What is a Zero-Day Exploit?
A zero-day exploit is an unknown security vulnerability or software flaw that attackers specifically target with malicious code. This flaw or hole, called a zero-day vulnerability, can go unnoticed for years.
The term “zero-day” is used to refer to the number of days that a software vendor has known about the exploit. Since the software developer was previously unaware of the exploit, and they’ve had zero days to work on an official patch or an update to fix the issue. But attackers may have already written malware that slips through the security hole and compromises a device or network.
If they have, that’s called a zero-day attack. It’s like a thief sneaking in through a backdoor that was accidentally left unlocked. Once a patch has been released, the exploit is no longer called “zero-day.”
Zero-day exploits are extremely valuable due to the strong demand from advanced persistent threats (APTs), security companies and government intelligence agencies, and they’re often sold for huge sums of money.
Zero-day threats are also extremely dangerous for companies because they’re very difficult to detect, making them a serious security risk.
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Zero-day Attack Vectors
Hackers exploit zero-day vulnerabilities to gain access to a device or network. The type of vulnerability determines the type of exploit that is used.
For example, if a zero-day vulnerability has been discovered in a media player, a zero-day attack could use a media file capable of using that vulnerability to execute a malicious payload. Similarly, a vulnerability in a web browser or software application like Adobe Flash can be exploited when an unsuspecting victim visits a compromised website. Security flaws in software programs can likewise be targeted when an infected Word document or pdf file is opened.
An adversary often lures victims using email phishing techniques including spoofing, where an email header is forged to make it appear to be coming from a trusted source. Email spoofing can prompt an unaware recipient to visit a malicious website or open an infected file. The danger with zero-day attacks is that they’re unknown and therefore typically undetected by standard antivirus protection.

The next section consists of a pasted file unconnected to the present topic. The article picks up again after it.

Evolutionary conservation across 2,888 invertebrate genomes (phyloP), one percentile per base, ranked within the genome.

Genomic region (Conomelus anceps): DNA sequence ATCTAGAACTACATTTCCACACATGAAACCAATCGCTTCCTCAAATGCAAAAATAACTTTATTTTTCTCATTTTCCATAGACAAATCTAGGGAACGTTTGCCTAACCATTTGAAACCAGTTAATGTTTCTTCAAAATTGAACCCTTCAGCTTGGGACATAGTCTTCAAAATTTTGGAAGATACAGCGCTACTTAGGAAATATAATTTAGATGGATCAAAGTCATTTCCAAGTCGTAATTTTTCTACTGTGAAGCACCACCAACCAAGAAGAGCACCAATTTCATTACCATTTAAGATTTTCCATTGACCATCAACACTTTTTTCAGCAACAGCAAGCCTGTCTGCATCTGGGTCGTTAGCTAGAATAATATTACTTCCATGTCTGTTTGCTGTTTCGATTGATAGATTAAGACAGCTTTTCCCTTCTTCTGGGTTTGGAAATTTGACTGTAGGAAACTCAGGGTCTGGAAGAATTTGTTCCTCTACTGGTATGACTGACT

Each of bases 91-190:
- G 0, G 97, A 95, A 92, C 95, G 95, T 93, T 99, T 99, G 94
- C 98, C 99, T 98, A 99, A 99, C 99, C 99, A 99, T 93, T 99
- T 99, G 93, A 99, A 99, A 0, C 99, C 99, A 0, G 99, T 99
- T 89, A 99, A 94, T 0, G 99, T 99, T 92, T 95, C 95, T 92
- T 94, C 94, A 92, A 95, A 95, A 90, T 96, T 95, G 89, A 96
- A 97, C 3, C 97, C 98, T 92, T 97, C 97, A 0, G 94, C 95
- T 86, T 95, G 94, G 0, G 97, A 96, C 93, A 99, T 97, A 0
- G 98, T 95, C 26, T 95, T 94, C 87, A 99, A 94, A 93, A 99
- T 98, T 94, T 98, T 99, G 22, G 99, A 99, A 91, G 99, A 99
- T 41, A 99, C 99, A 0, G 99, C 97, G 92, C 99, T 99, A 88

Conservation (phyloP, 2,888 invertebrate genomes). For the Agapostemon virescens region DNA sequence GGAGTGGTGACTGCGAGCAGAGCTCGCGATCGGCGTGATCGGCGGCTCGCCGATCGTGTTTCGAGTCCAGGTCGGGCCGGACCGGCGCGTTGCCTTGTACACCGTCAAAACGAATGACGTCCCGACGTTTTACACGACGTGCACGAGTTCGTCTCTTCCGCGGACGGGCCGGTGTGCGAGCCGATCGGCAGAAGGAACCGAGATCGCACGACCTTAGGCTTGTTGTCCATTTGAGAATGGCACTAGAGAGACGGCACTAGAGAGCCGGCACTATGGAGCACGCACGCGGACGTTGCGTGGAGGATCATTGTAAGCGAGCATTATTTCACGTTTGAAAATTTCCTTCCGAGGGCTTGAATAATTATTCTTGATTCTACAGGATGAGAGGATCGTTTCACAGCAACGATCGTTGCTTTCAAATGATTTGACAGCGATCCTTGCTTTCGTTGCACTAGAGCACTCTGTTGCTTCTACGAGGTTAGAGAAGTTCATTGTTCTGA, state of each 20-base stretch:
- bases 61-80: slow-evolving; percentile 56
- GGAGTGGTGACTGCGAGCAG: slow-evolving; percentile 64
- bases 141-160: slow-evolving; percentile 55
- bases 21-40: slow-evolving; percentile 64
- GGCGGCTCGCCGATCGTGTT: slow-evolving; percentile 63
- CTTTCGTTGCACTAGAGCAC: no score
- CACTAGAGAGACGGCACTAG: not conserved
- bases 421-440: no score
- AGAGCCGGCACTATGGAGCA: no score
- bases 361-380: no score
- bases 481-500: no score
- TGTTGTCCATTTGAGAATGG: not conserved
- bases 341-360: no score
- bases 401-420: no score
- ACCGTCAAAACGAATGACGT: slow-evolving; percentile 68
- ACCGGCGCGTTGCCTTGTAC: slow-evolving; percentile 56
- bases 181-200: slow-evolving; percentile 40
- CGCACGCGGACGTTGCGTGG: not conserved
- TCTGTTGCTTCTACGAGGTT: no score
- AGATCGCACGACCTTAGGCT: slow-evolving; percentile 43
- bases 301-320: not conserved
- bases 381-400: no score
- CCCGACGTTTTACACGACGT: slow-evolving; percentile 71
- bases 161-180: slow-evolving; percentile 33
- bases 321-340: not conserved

Zero-day Vulnerability Examples
One of the most well-known zero-day attacks is Stuxnet, the worm believed to be responsible for causing considerable damage to Iran’s nuclear program. This worm exploited four different zero-day vulnerabilities in the Microsoft Windows operating system.
In March 2018, zero-day exploits were also discovered in PDFs. These PDFs contained two zero-day vulnerabilities (CVE-2018-4990 and CVE-2018-8120) that were targeting both Acrobat Reader and Acrobat. CVE-2018-4990 was an out-of-bounds read vulnerability in Acrobat Reader and CVE-2018-8120 was an EoP (elevation of privileges) vulnerability in Win32k, which could be used to bypass Acrobat Reader’s sandbox.
Detecting and Defending Against Zero-day Attacks
To effectively detect and mitigate zero-day attacks, a coordinated defense is needed — one that includes both prevention technology and a thorough response plan in the event of an attack. Organizations can prepare for these stealthy and damaging events by deploying a complete endpoint security solution that combines technologies including next-gen antivirus (NGAV), endpoint detection and response (EDR) and threat intelligence.
Since software with vulnerabilities can be in any company’s environment, an attempted breach is inevitable, so it’s essential to have endpoint security with anti-exploit and post-exploit capabilities in place.
To optimize defense, organizations should implement the best prevention technology at the point of attack, while also having a plan for worst-case scenarios. Then, if an attacker is successful in getting into the network, the security team will have the tools, processes and technology in place to mitigate the event before real damage is done.
CrowdStrike Falcon® endpoint protection enables organizations to block zero-day exploits at the point of attack, using machine learning and behavioral analytics. The Falcon platform also includes automatic detection and prevention logic for post-exploitation activities so that security teams can gain immediate visibility into an attack, even if it bypasses other defenses.
Watch the video below to see how the Falcon platform stops a zero-day attack in its tracks:
Falcon not only detects indicators of attack (IOAs), it also includes exploit mitigation technology to prevent the successful exploitation of the underlying operating system. As a result, an adversary is prevented from using common exploitation techniques because the execution of exploit code is stopped at the endpoint, in real time, thereby blocking zero-day attacks that use previously undiscovered malware.
Falcon’s combination of IOA-based prevention technology and exploit mitigation techniques is a powerful defense against unknown, zero-day threats.
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